The ground-breaking new offering, a Graduate Certificate in Education (Autism), equips classroom teachers with relevant skills and an academic grounding designed to help them respond to situations and challenges confidently.

Launching in 2016, and being rolled out from February this year, Torrens University Dean of Education Mick Grimley says that the course was very much created to address the high prevalence of students with autism.

“About 1-100 children are diagnosed with autism now,” he says. 

“A lot of these children will go to mainstream schools, though some are in special schools, but there’s still a high number in mainstream schools.”

The challenge which arises in this case is that teachers within mainstream schools may not be fully aware of the complexities of autism.

There is a concern that these students may not be receiving the best support, and that teachers may struggle to fully comprehend their students’ needs.

The Graduate Certificate in Education (Autism) responds to these challenges by drawing on illuminating first-person experiences from those with autism. 

Grimley explains that this aspect of the graduate certificate offers teachers personal insights and experiences so they can put themselves into hypothetical situations and consider the different ways they can support students’ varied communication styles and thought processes.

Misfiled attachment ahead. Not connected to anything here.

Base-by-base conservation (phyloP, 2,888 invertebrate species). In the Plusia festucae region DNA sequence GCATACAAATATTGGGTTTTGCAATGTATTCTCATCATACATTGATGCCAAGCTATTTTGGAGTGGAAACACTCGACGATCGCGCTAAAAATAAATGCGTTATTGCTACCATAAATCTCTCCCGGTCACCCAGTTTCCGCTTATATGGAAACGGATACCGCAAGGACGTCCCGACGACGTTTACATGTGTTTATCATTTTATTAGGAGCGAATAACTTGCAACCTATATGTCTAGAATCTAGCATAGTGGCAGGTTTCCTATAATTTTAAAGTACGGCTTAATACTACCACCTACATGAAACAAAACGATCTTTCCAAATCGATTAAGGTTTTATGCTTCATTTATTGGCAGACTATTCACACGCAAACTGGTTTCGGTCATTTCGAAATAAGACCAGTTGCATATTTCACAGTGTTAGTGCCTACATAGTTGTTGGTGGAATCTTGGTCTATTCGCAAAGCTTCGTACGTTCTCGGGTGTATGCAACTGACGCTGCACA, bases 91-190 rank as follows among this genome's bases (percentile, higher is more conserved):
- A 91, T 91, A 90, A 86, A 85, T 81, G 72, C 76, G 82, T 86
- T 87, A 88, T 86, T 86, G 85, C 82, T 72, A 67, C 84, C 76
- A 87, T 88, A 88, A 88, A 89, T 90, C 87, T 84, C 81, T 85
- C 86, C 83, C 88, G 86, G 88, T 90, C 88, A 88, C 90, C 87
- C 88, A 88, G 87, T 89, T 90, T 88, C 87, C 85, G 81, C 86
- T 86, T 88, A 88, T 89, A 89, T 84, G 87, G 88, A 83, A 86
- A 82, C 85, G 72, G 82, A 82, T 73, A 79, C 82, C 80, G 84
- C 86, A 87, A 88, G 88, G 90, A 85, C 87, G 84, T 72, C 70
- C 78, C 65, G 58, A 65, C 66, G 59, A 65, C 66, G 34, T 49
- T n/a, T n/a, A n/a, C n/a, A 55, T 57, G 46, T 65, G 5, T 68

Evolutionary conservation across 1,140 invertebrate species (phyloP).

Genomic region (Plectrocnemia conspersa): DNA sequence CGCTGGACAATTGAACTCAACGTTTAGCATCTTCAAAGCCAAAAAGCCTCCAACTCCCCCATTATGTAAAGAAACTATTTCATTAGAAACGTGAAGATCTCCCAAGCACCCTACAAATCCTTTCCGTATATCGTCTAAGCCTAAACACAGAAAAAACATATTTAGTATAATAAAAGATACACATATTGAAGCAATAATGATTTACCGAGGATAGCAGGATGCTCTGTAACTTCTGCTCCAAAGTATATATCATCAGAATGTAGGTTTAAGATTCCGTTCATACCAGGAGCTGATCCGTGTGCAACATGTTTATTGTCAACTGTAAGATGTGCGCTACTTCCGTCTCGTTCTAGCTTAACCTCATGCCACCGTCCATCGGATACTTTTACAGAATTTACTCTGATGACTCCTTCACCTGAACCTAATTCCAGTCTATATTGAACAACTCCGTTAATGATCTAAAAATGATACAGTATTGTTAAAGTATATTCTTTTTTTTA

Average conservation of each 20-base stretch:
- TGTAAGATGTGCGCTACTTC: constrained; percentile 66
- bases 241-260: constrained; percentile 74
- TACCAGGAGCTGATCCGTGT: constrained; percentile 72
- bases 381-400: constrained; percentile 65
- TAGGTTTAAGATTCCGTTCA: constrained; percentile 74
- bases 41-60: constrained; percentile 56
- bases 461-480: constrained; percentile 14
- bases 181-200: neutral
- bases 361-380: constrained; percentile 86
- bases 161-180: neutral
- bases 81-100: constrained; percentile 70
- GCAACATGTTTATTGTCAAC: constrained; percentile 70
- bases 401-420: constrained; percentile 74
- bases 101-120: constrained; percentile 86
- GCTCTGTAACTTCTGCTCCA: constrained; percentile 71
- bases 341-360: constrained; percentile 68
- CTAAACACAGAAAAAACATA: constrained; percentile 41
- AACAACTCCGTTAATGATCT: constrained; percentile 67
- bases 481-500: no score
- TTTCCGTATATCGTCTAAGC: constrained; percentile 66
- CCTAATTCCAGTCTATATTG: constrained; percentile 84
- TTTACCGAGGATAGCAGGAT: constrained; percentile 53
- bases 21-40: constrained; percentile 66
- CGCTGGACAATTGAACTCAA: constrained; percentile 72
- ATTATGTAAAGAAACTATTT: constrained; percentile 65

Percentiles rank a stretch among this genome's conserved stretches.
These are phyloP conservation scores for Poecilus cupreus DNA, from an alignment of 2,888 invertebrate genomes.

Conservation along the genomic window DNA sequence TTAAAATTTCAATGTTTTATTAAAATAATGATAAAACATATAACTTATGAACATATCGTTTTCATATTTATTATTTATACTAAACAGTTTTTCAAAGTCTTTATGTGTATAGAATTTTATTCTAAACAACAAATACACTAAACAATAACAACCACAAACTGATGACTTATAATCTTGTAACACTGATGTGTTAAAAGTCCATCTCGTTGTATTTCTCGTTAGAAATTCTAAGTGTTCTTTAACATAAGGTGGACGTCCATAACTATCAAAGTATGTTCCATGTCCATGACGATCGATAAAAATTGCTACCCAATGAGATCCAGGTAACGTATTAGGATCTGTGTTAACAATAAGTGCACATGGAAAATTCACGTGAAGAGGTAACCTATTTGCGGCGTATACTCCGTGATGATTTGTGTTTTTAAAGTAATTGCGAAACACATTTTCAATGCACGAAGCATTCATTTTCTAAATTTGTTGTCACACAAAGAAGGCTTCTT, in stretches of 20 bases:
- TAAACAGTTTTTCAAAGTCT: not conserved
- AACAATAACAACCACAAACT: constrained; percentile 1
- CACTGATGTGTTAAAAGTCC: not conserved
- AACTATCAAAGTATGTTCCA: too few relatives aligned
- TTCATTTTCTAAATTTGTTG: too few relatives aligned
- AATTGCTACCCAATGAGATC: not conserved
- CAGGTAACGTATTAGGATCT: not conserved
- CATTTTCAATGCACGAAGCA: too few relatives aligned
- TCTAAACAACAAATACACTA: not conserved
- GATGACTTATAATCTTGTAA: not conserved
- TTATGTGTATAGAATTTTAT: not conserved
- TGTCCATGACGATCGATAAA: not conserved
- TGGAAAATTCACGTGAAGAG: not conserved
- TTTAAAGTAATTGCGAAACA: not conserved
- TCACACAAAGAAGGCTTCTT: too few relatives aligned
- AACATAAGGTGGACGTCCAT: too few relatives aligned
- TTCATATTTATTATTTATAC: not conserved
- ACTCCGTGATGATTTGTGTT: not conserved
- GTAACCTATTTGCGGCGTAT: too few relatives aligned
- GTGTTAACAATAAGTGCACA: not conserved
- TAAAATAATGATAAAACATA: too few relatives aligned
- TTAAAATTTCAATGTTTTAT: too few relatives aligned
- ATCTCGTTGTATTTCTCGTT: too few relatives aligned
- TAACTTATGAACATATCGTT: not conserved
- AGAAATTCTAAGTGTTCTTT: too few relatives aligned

In order to further encourage this reflective practice, the course highlights and explores a first-person approach to supporting children in the classroom with autism. 

“One of the issues that we’ve got is most teachers do a special education course, but that doesn’t really equip them to understand autism, to understand these children, how they differ and how they might change their practice to improve the outcomes for these children. 

“Given that the numbers [of students with autism] are so high, we thought that there’s a real need for this.”

As Grimley mentions, teachers working within mainstream schools may not have had any background or experience teaching students with autism.

“It’s actually a massive gap,” he says.

“It’s not just important for the teachers, it’s important for the children themselves. 

“If our teachers don’t really understand these children, then they really aren’t going to get the experience that they deserve.” 

After all, Grimley says, further learning is the key to helping teachers better understand their students, and education is also the key to ensuring that students get the right support within the classroom.

While the Graduate Certificate in Education (Autism) is aimed at classroom teachers, Grimley adds that educators who wish to move into consulting on education policy and practice down the track, may also benefit from the new academic offering.